Popular Swahili texts in books and articles:
texts in the publications listed in earlier versions of this bibliography were all collected in the DR Congo (ex-Zaire). From version (2.0) onward, I started including works contaning texts from Tanzania and Kenya . I hope to expand the regional scope of this bibliography to other countries where Swahili is spoken. It goes without saying that this annotated list is far from complete. If you know of other books and articles that should be included here, please send me the references by e-mail <email@example.com> or snail mail).
The geographic origin of the texts presented in the publications listed below should be evident from the annotations. In order to help the reader to locate texts from a specific region more easily, however, the following codes preceding the bibliographic entries are used:
= Democratic Republic of Congo
(1997). 'Sheng and Engsh: Development of mixed codes among the urban youth in Kenya.' International Journal of the Sociology of Language 125:43-63.
Engsh are two mixed codes used in Nairobi, Kenya, used mainly by young
The morpho-syntax of Sheng is Swahili with its lexicon drawn from Swahili,
English, and other locally spoken languages. Engsh, on the other hand, is
mainly English in structure with lexical items from Swahili and other
(1992). 'Women are devils! A formal and stylistic analysis of Mwanameka.' In Werner Graebner (ed.), Sokomoko: Popular culture in East Africa (Matatu 9). Amsterdam: Rodopi. 115-132.
A careful formal and stylistic analysis of Marijani Rajab's song 'Mwanameka'
(see Rajab 1992). Beck shows how musical, poetic,
and stylistic devices are all crucially involved in putting across the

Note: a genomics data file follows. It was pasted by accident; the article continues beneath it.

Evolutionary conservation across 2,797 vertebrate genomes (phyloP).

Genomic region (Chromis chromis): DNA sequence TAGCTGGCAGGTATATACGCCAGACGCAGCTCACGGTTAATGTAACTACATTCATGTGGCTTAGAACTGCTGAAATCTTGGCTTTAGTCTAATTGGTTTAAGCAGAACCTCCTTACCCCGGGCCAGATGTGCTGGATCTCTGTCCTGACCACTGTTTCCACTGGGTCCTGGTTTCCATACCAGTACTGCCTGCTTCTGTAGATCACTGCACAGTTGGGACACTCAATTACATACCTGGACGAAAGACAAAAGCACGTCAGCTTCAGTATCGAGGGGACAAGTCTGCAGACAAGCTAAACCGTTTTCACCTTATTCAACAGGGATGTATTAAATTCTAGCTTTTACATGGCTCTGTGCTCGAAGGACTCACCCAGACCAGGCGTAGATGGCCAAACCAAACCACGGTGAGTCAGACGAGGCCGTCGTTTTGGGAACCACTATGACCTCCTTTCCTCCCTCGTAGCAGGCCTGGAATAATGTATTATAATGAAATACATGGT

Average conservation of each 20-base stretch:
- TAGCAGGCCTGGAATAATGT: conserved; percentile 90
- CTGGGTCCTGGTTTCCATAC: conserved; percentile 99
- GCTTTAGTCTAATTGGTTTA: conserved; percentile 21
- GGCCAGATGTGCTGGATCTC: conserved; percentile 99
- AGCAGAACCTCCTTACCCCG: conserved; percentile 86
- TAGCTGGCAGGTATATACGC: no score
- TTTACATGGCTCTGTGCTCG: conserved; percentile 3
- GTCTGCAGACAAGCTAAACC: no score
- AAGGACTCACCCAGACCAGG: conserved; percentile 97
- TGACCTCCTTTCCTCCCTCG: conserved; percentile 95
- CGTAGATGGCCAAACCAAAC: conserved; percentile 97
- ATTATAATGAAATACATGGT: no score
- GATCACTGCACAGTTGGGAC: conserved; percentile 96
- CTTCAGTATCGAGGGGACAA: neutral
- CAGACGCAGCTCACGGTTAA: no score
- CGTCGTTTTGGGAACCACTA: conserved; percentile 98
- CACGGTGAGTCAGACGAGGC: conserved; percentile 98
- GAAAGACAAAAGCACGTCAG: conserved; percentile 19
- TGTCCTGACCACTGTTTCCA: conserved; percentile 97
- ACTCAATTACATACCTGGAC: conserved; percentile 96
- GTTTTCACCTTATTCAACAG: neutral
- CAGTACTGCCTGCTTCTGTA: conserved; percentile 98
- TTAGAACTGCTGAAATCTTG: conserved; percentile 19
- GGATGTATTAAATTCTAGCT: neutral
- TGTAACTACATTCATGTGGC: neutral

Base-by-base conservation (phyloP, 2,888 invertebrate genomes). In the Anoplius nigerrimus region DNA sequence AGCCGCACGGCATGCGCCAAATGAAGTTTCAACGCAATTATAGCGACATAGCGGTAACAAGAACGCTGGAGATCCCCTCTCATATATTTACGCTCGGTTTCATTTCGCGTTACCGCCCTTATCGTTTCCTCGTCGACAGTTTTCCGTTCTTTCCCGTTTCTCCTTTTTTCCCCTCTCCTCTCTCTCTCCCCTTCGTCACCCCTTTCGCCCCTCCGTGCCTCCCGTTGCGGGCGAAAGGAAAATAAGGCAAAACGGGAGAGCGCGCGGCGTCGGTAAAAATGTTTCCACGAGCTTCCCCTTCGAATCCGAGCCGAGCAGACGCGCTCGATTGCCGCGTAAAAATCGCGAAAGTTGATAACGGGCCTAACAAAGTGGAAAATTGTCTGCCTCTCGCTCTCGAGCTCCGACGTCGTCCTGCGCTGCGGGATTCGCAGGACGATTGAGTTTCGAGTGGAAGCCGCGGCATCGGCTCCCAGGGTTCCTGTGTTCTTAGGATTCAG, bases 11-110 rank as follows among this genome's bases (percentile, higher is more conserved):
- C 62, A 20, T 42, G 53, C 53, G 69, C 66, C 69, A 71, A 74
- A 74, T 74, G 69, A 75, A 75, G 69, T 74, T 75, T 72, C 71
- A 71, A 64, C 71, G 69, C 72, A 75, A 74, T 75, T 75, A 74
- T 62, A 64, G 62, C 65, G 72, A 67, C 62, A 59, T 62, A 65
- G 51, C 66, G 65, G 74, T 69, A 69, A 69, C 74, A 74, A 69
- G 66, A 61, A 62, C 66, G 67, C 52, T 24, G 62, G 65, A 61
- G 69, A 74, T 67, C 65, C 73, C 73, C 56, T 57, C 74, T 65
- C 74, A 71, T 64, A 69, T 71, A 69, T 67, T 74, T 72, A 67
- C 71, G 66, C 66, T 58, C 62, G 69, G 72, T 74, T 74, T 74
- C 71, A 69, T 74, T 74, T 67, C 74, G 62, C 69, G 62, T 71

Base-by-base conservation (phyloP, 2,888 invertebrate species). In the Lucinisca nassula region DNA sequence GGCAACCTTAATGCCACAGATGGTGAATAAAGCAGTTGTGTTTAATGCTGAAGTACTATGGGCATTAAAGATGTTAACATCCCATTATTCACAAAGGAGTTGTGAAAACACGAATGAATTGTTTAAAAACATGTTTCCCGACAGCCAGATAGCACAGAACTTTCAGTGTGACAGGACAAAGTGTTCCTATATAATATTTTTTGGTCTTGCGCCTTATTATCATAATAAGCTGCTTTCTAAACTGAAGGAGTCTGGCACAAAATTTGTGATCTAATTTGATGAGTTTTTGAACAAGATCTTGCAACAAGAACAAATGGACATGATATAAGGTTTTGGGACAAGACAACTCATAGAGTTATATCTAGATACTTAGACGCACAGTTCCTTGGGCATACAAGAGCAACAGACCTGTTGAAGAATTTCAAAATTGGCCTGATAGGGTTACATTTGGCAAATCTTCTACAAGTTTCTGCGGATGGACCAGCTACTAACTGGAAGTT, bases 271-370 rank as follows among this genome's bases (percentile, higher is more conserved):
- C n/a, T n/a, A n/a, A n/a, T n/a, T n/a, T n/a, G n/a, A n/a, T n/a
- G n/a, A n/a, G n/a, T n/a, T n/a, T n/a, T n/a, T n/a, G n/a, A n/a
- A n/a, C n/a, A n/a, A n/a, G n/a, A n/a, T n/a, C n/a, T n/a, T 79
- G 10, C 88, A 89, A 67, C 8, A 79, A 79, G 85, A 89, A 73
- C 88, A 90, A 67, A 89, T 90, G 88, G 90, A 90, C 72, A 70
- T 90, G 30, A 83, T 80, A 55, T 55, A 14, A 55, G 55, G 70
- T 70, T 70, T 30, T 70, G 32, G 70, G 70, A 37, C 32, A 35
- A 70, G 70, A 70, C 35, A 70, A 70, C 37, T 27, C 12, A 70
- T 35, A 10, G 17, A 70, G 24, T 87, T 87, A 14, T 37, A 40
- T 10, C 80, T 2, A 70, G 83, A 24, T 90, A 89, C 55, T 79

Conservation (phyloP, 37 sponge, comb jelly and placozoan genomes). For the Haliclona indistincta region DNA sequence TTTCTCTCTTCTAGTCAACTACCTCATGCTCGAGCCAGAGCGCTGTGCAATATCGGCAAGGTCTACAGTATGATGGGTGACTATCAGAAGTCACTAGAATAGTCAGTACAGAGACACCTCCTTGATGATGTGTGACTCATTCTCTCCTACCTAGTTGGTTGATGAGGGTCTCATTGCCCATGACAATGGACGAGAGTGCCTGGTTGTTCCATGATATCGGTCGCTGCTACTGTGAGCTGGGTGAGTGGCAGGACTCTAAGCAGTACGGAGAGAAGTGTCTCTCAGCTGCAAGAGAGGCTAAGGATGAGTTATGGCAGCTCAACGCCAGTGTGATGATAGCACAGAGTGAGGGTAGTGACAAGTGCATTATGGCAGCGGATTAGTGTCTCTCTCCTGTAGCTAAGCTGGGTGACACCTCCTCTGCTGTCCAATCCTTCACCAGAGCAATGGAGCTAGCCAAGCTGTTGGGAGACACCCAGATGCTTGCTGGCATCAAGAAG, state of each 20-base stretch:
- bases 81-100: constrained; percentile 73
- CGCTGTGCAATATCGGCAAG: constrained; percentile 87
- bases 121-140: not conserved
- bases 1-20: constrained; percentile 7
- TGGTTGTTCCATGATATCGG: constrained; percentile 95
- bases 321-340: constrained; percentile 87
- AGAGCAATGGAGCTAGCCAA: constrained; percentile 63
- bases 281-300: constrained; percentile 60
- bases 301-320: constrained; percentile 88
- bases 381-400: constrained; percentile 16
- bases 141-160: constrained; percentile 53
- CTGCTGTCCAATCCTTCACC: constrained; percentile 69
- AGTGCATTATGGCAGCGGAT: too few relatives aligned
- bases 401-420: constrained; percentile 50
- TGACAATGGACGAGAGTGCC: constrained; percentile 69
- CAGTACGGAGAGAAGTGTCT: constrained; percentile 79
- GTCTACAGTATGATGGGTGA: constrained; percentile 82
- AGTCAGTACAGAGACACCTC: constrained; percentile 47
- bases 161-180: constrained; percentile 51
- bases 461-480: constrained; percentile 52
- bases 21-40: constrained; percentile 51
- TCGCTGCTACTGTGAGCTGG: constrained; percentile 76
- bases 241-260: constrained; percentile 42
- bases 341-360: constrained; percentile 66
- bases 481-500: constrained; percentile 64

messages of the lyrics: a woman who persues her own sexual pleasure
is a threat to the social order and is to be condemned. In her analysis,
Beck shows how several formal and stylistic features of 'Mwanameka'
can be traced back to the taarab genre.
(1999). 'Comic in Swahili or Swahili comic?' Afrikanistische Arbeitspapiere (=Swahili Forum VI, edited by Rose Marie Beck, Thomas Geider, and Werner Graebner) 60:67-101.
A pioneering explorative study of East African Swahili comics. Beck analyzes the work of various East African comic artists and concludes with some reservation that the Swahili comic has several characteristics of its own. The Swahili comic rarely uses flashbacks and other devices subverting the linear progression of the story. It emphasizes and exploits linguistic variation, and addresses social and political issues. As its main character it often has the urban survivor. The paper contains 16 figures with reproductions of Swahili comics. Translations of the text in the comics are not given.
(2001). Texte auf Textilien in Ostafrika: Sprichwörtlichkeit als Eigenschaft ambiger Kommunikation. Köln: Rüdiger Köppe Verlag.
Over 200 Swahili inscriptions on leso or kanga, wraparound cloths worn by East African women, appear in this book. The inscriptions are presented with interlinear glosses and translations. Beck's main argument is that the inherent ambiguity of the inscribed texts and the various ways in which the texts can be displayed are exploited by women to communicate messages that would be unacceptable when communicated orally in face-to-face interaction.